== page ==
If you’re not a supporter, however, PSG is the devil incarnate: a financially doped freak show whose raison d’être is to buy its way to the Champions League. Having played for rival Marseille, controversial midfielder Joey Barton spoke of how he viewed the differences between the two clubs in his 2016 autobiography, No Nonsense:

“They know their history at Stade Vélodrome, on the south side of the great Mediterranean port. Olympique de Marseille was formed in 1899, 71 years before Paris Saint-Germain, the club that represents the cultural arrogance and economic dominance of the French capital.

L’OM are anchored to the people, with a fan base estimated at 14 million which stretches from Normandy to North Africa. PSG are the plaything of the petit bourgeois, a product of political expedience and a prime example of the rootlessness of much of the modern game

[PSG is] too posh to push in anything other than the Champions League. At some point, their importance as a marketing tool will diminish, the money will dry up, and the mercenaries will melt away. All that will be left is a void, where tradition and community should be.”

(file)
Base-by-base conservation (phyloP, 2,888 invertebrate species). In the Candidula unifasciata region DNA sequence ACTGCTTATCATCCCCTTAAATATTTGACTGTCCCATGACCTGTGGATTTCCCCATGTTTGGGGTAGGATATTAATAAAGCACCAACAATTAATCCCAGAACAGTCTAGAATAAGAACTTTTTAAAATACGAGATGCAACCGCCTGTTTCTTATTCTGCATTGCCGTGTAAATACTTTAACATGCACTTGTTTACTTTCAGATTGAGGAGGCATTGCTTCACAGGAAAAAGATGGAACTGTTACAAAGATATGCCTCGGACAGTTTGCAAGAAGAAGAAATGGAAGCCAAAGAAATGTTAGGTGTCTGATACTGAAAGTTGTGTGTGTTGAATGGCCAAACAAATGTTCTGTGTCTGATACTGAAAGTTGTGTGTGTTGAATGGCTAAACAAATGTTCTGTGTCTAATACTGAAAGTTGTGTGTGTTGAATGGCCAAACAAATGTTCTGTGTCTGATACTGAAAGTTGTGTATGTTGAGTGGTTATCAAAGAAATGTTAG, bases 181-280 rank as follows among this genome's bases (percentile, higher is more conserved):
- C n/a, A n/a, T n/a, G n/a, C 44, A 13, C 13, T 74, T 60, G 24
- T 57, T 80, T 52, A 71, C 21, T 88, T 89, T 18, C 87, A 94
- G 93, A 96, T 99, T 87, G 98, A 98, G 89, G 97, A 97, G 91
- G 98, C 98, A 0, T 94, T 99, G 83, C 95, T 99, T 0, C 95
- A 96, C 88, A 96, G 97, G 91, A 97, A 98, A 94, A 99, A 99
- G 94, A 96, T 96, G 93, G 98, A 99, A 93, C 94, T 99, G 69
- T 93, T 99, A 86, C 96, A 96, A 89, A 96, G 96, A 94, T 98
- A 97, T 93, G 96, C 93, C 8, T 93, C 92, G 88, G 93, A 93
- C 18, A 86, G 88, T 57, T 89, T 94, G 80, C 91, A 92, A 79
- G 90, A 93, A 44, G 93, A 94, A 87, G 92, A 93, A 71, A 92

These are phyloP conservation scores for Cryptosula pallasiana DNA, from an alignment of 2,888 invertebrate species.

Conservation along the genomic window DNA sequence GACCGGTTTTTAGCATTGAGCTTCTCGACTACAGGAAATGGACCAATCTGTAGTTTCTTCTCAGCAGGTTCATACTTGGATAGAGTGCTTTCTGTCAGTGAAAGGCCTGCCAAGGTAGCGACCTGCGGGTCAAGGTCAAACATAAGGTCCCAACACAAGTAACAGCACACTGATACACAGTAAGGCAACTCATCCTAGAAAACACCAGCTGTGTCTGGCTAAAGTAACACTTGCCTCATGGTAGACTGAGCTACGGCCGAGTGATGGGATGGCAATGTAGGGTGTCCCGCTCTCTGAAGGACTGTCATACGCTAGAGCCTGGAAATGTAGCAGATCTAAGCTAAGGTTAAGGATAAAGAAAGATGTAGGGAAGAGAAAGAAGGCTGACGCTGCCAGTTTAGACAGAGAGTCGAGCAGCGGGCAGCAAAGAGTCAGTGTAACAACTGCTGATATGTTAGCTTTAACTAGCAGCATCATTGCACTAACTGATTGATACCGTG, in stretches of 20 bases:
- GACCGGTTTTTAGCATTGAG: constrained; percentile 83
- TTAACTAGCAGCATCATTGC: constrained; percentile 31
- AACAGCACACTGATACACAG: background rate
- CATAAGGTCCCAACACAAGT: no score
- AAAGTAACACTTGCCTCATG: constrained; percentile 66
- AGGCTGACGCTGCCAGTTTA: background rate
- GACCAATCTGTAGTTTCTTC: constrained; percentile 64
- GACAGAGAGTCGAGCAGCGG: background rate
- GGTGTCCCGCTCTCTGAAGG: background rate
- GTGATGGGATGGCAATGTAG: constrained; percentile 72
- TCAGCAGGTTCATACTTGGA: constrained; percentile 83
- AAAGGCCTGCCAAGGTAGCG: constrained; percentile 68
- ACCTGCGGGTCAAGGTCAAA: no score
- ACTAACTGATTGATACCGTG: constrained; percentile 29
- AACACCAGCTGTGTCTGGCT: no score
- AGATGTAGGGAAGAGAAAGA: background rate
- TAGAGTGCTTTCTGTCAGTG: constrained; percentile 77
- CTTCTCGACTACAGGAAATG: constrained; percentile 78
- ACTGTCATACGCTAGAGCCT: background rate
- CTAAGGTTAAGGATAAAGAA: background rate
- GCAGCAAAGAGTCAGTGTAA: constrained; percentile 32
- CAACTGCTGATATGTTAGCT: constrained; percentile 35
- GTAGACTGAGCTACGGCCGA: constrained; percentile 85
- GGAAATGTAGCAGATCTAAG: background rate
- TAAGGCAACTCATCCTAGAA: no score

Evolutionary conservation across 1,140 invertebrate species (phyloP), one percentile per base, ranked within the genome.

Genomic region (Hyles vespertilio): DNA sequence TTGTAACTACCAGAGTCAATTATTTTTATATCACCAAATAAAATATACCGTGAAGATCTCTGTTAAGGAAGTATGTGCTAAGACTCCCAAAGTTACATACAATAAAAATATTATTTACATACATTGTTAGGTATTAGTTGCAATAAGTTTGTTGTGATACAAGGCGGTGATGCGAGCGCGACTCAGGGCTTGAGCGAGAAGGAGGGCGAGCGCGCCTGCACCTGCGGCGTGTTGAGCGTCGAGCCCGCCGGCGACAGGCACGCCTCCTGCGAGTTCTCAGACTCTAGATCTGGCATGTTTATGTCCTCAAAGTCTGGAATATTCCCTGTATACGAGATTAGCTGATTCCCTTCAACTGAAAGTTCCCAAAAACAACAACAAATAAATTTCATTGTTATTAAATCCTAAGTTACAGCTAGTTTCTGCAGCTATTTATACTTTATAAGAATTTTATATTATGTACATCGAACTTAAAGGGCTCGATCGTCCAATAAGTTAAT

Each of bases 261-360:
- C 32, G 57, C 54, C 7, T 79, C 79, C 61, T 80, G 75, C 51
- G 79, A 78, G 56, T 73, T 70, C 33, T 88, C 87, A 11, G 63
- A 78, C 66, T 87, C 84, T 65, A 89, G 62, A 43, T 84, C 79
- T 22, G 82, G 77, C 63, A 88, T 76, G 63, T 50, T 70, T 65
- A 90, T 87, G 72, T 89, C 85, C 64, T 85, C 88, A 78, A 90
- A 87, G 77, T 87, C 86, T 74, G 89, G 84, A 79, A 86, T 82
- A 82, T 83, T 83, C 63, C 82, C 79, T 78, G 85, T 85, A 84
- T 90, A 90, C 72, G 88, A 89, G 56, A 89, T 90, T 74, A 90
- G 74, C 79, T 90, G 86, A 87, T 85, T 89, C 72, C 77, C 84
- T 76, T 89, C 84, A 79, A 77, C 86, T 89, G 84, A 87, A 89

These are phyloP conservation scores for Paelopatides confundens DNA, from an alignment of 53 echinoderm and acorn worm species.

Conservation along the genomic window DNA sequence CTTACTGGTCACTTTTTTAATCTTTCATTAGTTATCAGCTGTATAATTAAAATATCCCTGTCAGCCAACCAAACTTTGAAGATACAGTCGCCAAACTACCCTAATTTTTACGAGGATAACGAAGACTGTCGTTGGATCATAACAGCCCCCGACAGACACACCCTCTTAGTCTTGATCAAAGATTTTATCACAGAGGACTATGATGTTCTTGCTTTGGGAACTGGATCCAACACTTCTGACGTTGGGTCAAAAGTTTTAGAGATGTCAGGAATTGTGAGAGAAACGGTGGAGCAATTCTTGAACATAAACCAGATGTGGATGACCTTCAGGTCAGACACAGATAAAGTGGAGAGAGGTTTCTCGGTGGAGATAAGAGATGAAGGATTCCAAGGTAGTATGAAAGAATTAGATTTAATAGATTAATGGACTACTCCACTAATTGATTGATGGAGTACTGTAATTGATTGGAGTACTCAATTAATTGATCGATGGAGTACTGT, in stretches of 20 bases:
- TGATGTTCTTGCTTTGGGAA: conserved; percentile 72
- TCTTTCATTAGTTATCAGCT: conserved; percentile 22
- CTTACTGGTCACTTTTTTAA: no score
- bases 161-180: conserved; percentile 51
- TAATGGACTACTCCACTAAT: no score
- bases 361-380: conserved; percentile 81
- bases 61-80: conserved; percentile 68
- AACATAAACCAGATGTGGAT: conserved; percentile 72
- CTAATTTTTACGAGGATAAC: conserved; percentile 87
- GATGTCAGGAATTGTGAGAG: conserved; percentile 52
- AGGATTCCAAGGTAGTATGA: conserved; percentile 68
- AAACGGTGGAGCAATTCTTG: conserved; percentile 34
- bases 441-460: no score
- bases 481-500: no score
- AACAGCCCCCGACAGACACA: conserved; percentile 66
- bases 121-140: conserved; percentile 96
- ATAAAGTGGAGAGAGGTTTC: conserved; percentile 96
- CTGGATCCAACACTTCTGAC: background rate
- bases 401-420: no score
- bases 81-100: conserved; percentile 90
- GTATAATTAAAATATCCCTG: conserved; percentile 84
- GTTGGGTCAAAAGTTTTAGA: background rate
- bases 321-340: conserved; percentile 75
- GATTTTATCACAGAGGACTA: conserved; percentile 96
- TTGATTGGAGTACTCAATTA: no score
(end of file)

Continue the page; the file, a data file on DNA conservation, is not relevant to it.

Last week, rumors emerged suggesting PSG would be the first club to don the Jordan Brand Jumpman logo on its jersey as of next season, intensifying the club’s unholy image in the eyes of critics. “Having a guy playing basketball as a logo on a football shirt is ridiculous no matter what anyone fucking says,” stormed one irate Reddit user, while another — with a Man City flair and no hint of irony — wrote, “Commercialism is ruining the beautiful game smh.”

As the truism goes, football isn’t a sport, it’s a religion. Fans worship their gods every weekend and the sport often goes hand-in-hand with politics and class. For purists, it’s why PSG’s rocket-propelled ascent to the big time is problematic: the club, they say, is a Qatar PR operation with a football team attached to it. From the signings of millennial-friendly glamor names such as David Beckham, Kylian Mbappé, and Neymar to the sneaker and headphone collaborations and celebrity co-signs, the club would appear to place marketing success on an equal footing with success on the field. The Jordan Brand shirt, should it happen, can be added to that list. Sure, it might end up working in terms of aesthetics, yet many will say there isn’t much to it beyond that, even if Paris is a basketball-friendly city. It feels superficial, an attempt to cash in on a carefully crafted “cool” image that only exists to sell shirts in the United States and further the club’s name outside of France.